Open-meeting activists continue to worry that a Howard County judge's recent ruling will erode the public's rights, despite a finding in their favor Monday in a Baltimore County case.
The Howard ruling is "scary" and could limit the public's ability to carry out a legal challenge when a meeting is closed, said Tom Marquardt, chairman of the regional press association's Freedom of Information Subcommittee.
"It says unless you have something personally at stake, you don't have standing," said Marquardt, executive editor of The Capital in Annapolis.
"That's bad for the public because the public can't challenge a meeting unless you can prove you suffered personally. I don't think the framers of the Open Meetings Act really intended that to happen."
Both the Howard and Baltimore County cases involved challenges to closed-door school board meetings.
In the Baltimore County case, the state's Open Meetings Compliance Board ruled that the school board violated the law when it renewed Superintendent Joe A. Hairston's contract during a closed-door meeting in May. The challenge was brought by The Sun and the Towson Times.
But in Howard County, Circuit Judge James B. Dudley ruled against the Ellicott City lawyer who claimed open-meetings violations and filed a lawsuit against the school board.
Dudley ruled that the school board's alleged violations did not affect the plaintiff, lawyer Allen Dyer, any more than the general population, and therefore Dyer did not have the right to sue in court.
Dyer accused the school board of, among other things, gathering in illegal closed sessions, failing to give proper meeting notice, neglecting to provide timely records to the public and taking actions outside its authority in private.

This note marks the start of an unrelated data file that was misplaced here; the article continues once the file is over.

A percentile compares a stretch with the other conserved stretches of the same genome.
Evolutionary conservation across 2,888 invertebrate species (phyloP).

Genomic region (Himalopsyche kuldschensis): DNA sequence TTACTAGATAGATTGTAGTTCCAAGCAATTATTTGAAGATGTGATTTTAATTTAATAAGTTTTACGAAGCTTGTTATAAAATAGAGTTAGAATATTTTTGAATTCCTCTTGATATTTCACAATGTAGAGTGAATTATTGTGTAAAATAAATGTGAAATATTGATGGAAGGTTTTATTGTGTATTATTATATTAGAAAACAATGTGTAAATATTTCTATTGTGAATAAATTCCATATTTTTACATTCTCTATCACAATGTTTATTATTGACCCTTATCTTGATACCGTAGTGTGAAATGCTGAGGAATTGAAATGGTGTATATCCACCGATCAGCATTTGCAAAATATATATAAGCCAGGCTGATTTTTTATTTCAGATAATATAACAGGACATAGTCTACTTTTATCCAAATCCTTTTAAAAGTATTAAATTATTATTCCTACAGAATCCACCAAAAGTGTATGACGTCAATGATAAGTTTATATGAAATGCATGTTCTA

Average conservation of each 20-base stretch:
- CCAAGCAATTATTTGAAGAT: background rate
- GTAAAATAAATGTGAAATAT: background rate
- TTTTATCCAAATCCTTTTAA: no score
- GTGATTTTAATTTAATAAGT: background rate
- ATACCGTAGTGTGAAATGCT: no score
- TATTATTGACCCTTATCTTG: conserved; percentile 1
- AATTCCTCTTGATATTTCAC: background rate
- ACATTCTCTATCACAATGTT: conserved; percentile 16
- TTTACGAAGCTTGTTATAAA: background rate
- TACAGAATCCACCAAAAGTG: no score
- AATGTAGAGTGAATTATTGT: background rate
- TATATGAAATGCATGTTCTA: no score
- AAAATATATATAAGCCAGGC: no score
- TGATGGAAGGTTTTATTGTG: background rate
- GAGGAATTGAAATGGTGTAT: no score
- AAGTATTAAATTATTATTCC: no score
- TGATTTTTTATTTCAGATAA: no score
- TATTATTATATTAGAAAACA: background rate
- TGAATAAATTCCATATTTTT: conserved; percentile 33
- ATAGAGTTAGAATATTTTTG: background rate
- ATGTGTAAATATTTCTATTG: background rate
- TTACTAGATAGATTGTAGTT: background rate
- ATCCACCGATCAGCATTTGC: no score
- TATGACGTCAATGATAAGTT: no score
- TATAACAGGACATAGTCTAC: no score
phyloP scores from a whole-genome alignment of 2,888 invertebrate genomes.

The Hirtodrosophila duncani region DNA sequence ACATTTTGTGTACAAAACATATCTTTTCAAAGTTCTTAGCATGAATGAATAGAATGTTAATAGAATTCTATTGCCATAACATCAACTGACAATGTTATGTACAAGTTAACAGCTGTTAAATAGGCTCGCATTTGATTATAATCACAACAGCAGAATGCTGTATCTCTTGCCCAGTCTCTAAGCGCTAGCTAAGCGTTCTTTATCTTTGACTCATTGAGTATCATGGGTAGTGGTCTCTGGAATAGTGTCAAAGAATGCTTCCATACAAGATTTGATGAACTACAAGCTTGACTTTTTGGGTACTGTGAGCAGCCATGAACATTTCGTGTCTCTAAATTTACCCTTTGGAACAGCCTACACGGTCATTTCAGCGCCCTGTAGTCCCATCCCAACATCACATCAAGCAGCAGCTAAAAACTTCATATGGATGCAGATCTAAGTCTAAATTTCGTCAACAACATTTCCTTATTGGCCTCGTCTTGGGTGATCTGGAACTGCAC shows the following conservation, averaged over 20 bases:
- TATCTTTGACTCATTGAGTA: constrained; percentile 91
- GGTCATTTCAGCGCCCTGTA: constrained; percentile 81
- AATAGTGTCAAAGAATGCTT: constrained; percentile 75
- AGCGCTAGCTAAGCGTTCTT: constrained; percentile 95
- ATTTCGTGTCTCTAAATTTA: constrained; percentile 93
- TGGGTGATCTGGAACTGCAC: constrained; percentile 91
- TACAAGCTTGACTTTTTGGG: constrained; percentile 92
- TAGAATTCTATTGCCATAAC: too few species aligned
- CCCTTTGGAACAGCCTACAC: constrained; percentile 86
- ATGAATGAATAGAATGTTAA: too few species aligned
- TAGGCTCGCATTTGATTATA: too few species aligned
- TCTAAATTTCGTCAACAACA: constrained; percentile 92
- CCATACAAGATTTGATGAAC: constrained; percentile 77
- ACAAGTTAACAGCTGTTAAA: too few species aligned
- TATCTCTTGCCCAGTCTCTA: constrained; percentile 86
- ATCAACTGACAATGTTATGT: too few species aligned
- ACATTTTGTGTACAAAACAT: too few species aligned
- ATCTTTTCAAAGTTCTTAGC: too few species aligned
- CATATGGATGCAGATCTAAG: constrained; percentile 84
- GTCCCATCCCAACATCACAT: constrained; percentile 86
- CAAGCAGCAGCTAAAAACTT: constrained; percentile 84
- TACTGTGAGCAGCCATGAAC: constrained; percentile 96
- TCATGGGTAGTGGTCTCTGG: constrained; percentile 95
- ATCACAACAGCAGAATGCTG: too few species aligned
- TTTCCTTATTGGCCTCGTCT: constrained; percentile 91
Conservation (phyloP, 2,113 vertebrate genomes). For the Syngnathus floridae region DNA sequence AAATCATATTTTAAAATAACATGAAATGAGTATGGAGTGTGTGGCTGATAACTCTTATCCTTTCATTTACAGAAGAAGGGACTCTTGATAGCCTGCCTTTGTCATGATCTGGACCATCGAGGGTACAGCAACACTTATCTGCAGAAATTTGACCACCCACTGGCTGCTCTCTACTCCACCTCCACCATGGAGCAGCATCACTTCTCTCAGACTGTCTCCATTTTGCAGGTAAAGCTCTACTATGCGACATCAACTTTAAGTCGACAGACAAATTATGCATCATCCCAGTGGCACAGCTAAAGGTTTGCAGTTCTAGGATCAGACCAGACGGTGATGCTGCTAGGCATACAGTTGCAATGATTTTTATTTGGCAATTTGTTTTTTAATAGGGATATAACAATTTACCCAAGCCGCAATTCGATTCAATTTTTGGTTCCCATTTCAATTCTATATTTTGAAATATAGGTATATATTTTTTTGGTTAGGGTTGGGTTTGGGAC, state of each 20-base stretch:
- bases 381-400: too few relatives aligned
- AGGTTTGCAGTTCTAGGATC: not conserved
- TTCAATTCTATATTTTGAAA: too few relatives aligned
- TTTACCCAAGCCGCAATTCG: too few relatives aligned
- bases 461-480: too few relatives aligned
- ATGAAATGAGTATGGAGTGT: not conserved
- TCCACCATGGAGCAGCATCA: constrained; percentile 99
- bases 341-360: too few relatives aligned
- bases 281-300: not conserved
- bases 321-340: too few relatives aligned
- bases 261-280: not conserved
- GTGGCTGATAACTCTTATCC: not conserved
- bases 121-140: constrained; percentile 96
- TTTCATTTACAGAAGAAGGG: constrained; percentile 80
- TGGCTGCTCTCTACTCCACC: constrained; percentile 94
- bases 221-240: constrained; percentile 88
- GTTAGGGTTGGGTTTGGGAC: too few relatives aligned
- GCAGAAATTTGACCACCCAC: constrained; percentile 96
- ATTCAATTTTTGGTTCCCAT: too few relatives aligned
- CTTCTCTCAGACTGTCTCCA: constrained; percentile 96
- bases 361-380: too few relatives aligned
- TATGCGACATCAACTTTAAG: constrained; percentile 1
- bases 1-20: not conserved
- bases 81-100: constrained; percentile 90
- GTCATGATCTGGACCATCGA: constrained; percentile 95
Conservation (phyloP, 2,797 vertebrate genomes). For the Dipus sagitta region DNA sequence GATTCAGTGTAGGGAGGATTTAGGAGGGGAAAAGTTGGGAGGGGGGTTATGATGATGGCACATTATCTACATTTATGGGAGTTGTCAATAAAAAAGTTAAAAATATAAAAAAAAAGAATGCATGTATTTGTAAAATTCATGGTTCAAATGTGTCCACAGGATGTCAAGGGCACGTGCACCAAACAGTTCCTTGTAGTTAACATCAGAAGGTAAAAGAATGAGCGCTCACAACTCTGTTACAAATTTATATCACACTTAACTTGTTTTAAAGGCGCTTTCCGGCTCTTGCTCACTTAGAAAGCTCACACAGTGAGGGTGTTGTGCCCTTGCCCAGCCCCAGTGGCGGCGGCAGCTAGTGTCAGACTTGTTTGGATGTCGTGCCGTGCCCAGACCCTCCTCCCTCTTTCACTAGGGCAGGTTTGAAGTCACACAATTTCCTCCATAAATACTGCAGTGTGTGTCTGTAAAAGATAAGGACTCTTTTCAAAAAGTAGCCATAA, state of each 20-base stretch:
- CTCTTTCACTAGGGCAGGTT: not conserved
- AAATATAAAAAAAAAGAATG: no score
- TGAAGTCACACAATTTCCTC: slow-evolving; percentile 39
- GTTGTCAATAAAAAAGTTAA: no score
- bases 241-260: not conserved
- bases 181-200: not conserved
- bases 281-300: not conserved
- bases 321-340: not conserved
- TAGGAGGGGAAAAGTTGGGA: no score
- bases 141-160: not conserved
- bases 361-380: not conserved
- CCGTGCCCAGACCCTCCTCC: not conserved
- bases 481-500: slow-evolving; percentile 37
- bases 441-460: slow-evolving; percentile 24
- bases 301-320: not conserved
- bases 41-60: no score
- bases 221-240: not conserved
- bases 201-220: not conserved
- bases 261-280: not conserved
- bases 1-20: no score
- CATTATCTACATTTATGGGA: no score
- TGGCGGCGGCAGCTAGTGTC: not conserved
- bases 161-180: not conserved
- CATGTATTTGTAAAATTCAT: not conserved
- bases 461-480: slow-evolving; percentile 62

Dudley did not address the specific facts of the Howard County case.
The Open Meetings Compliance Board, which evaluates complaints but has no enforcement power, looked only at the facts of the Baltimore County case.
In that sense, "it's comparing apples and oranges," said Jim Keat, a former Sun assistant managing editor who consults with the Maryland-Delaware-D.C. Press Association on freedom of information issues.
But complaints involving the Howard County case also went before the Open Meetings Compliance Board, which ruled in favor of the school system.
Unlike Baltimore County's board, Howard's board followed proper procedures in closing a meeting in November last year to discuss an amendment to Superintendent John R. O'Rourke's contract, and it also kept the required minutes.
"The County Board was entitled to close a meeting to consider an amendment to the Superintendent's Contract, including salary modifications, as a `personnel' matter,'" the compliance board wrote in its March opinion. It added that the Open Meetings Act does not preclude a vote on a matter "legally considered in a session closed under" the act.
The compliance board found the Howard County school board in violation of the Open Meetings Act in 2000.
But its lack of enforcement power frustrated Dyer, who took his concerns to Howard County Circuit Court in November 2000, filing a lawsuit that lasted three years and cost taxpayers more than $280,000 for the school board's defense before Dudley dropped it this month.
Keat said he was deeply troubled by Dudley's interpretation of the Open Meetings Act.
"Whether he intended to or not, he undermined the foundation of the statute," Keat said. "If a right can't be enforced in court, it can't be enforced at all."
Marquardt said the press association's Freedom of Information Subcommittee will discuss the ruling at a future meeting, including whether to support Dyer in his appeal.
Dyer said the similarity between the Baltimore and Howard county cases is in "the mindset of the boards of education."
"They've decided superintendent retention and hiring is something that should be conducted in secret," he said.
"Historically in Maryland, these types of decisions have always been made in private and they're going to continue to be made in private until the boards are forced to open up," Dyers said. "A tougher enforcement of the Open Meetings Act would be the most effective way to deal with this continued secrecy. We're not talking about national security."